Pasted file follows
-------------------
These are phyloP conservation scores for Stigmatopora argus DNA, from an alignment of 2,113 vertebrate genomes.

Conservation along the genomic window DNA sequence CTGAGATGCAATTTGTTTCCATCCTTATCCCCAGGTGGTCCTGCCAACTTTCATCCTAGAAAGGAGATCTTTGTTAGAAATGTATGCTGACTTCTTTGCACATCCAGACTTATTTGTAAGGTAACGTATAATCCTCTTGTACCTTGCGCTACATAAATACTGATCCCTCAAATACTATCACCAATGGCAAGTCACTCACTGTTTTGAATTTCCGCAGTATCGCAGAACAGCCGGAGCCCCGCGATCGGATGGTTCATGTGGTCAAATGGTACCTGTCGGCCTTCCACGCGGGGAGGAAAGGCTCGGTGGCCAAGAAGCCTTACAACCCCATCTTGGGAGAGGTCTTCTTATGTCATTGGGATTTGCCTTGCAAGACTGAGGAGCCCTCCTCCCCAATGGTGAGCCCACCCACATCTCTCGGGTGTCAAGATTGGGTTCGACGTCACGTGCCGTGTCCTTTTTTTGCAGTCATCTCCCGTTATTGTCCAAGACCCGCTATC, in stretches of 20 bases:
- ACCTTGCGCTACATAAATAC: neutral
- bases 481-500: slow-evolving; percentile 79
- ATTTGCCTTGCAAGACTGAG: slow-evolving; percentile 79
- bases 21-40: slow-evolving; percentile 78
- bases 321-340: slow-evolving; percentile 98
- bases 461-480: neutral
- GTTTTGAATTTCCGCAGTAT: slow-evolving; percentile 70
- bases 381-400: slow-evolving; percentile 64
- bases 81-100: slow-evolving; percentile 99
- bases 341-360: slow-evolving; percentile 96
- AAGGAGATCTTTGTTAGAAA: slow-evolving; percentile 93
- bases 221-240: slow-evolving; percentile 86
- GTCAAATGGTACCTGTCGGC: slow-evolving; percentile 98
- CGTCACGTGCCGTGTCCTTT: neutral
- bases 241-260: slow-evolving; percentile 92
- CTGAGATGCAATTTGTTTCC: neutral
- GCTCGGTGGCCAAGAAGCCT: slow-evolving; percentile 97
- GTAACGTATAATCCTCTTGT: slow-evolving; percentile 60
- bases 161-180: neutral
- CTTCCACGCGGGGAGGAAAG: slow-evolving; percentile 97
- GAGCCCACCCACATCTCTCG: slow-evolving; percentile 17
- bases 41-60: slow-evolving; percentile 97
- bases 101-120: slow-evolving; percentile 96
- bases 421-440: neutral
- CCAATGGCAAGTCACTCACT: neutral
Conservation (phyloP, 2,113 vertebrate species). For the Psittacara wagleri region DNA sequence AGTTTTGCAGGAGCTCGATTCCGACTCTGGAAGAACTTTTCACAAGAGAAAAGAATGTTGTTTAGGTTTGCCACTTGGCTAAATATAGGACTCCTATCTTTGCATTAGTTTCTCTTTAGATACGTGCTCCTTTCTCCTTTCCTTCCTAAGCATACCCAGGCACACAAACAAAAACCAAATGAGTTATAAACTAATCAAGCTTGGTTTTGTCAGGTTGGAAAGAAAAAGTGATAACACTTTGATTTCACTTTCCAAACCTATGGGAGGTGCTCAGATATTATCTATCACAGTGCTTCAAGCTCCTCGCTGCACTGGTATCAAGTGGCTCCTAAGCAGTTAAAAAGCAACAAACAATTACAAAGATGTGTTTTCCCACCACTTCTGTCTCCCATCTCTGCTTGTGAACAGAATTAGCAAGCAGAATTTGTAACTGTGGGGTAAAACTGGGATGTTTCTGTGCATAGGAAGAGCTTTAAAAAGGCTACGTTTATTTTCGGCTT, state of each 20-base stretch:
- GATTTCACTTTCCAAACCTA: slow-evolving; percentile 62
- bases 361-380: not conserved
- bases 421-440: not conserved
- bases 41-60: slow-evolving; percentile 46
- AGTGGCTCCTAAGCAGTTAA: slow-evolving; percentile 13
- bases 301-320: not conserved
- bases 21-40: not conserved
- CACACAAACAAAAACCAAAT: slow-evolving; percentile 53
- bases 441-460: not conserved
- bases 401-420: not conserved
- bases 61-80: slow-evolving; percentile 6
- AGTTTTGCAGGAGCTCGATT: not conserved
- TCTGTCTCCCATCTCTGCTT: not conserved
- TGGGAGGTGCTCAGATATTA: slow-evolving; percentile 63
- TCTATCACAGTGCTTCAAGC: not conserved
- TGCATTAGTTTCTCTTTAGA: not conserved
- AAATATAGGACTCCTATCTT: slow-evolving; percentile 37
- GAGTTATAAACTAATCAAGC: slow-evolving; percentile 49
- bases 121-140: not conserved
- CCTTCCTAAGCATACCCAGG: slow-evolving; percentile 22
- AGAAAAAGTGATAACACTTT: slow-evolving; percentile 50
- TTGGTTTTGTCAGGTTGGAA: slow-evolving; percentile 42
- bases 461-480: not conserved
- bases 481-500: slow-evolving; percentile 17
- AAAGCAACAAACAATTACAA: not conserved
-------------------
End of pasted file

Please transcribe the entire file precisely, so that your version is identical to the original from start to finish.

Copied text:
These are phyloP conservation scores for Stigmatopora argus DNA, from an alignment of 2,113 vertebrate genomes.

Conservation along the genomic window DNA sequence CTGAGATGCAATTTGTTTCCATCCTTATCCCCAGGTGGTCCTGCCAACTTTCATCCTAGAAAGGAGATCTTTGTTAGAAATGTATGCTGACTTCTTTGCACATCCAGACTTATTTGTAAGGTAACGTATAATCCTCTTGTACCTTGCGCTACATAAATACTGATCCCTCAAATACTATCACCAATGGCAAGTCACTCACTGTTTTGAATTTCCGCAGTATCGCAGAACAGCCGGAGCCCCGCGATCGGATGGTTCATGTGGTCAAATGGTACCTGTCGGCCTTCCACGCGGGGAGGAAAGGCTCGGTGGCCAAGAAGCCTTACAACCCCATCTTGGGAGAGGTCTTCTTATGTCATTGGGATTTGCCTTGCAAGACTGAGGAGCCCTCCTCCCCAATGGTGAGCCCACCCACATCTCTCGGGTGTCAAGATTGGGTTCGACGTCACGTGCCGTGTCCTTTTTTTGCAGTCATCTCCCGTTATTGTCCAAGACCCGCTATC, in stretches of 20 bases:
- ACCTTGCGCTACATAAATAC: neutral
- bases 481-500: slow-evolving; percentile 79
- ATTTGCCTTGCAAGACTGAG: slow-evolving; percentile 79
- bases 21-40: slow-evolving; percentile 78
- bases 321-340: slow-evolving; percentile 98
- bases 461-480: neutral
- GTTTTGAATTTCCGCAGTAT: slow-evolving; percentile 70
- bases 381-400: slow-evolving; percentile 64
- bases 81-100: slow-evolving; percentile 99
- bases 341-360: slow-evolving; percentile 96
- AAGGAGATCTTTGTTAGAAA: slow-evolving; percentile 93
- bases 221-240: slow-evolving; percentile 86
- GTCAAATGGTACCTGTCGGC: slow-evolving; percentile 98
- CGTCACGTGCCGTGTCCTTT: neutral
- bases 241-260: slow-evolving; percentile 92
- CTGAGATGCAATTTGTTTCC: neutral
- GCTCGGTGGCCAAGAAGCCT: slow-evolving; percentile 97
- GTAACGTATAATCCTCTTGT: slow-evolving; percentile 60
- bases 161-180: neutral
- CTTCCACGCGGGGAGGAAAG: slow-evolving; percentile 97
- GAGCCCACCCACATCTCTCG: slow-evolving; percentile 17
- bases 41-60: slow-evolving; percentile 97
- bases 101-120: slow-evolving; percentile 96
- bases 421-440: neutral
- CCAATGGCAAGTCACTCACT: neutral
Conservation (phyloP, 2,113 vertebrate species). For the Psittacara wagleri region DNA sequence AGTTTTGCAGGAGCTCGATTCCGACTCTGGAAGAACTTTTCACAAGAGAAAAGAATGTTGTTTAGGTTTGCCACTTGGCTAAATATAGGACTCCTATCTTTGCATTAGTTTCTCTTTAGATACGTGCTCCTTTCTCCTTTCCTTCCTAAGCATACCCAGGCACACAAACAAAAACCAAATGAGTTATAAACTAATCAAGCTTGGTTTTGTCAGGTTGGAAAGAAAAAGTGATAACACTTTGATTTCACTTTCCAAACCTATGGGAGGTGCTCAGATATTATCTATCACAGTGCTTCAAGCTCCTCGCTGCACTGGTATCAAGTGGCTCCTAAGCAGTTAAAAAGCAACAAACAATTACAAAGATGTGTTTTCCCACCACTTCTGTCTCCCATCTCTGCTTGTGAACAGAATTAGCAAGCAGAATTTGTAACTGTGGGGTAAAACTGGGATGTTTCTGTGCATAGGAAGAGCTTTAAAAAGGCTACGTTTATTTTCGGCTT, state of each 20-base stretch:
- GATTTCACTTTCCAAACCTA: slow-evolving; percentile 62
- bases 361-380: not conserved
- bases 421-440: not conserved
- bases 41-60: slow-evolving; percentile 46
- AGTGGCTCCTAAGCAGTTAA: slow-evolving; percentile 13
- bases 301-320: not conserved
- bases 21-40: not conserved
- CACACAAACAAAAACCAAAT: slow-evolving; percentile 53
- bases 441-460: not conserved
- bases 401-420: not conserved
- bases 61-80: slow-evolving; percentile 6
- AGTTTTGCAGGAGCTCGATT: not conserved
- TCTGTCTCCCATCTCTGCTT: not conserved
- TGGGAGGTGCTCAGATATTA: slow-evolving; percentile 63
- TCTATCACAGTGCTTCAAGC: not conserved
- TGCATTAGTTTCTCTTTAGA: not conserved
- AAATATAGGACTCCTATCTT: slow-evolving; percentile 37
- GAGTTATAAACTAATCAAGC: slow-evolving; percentile 49
- bases 121-140: not conserved
- CCTTCCTAAGCATACCCAGG: slow-evolving; percentile 22
- AGAAAAAGTGATAACACTTT: slow-evolving; percentile 50
- TTGGTTTTGTCAGGTTGGAA: slow-evolving; percentile 42
- bases 461-480: not conserved
- bases 481-500: slow-evolving; percentile 17
- AAAGCAACAAACAATTACAA: not conserved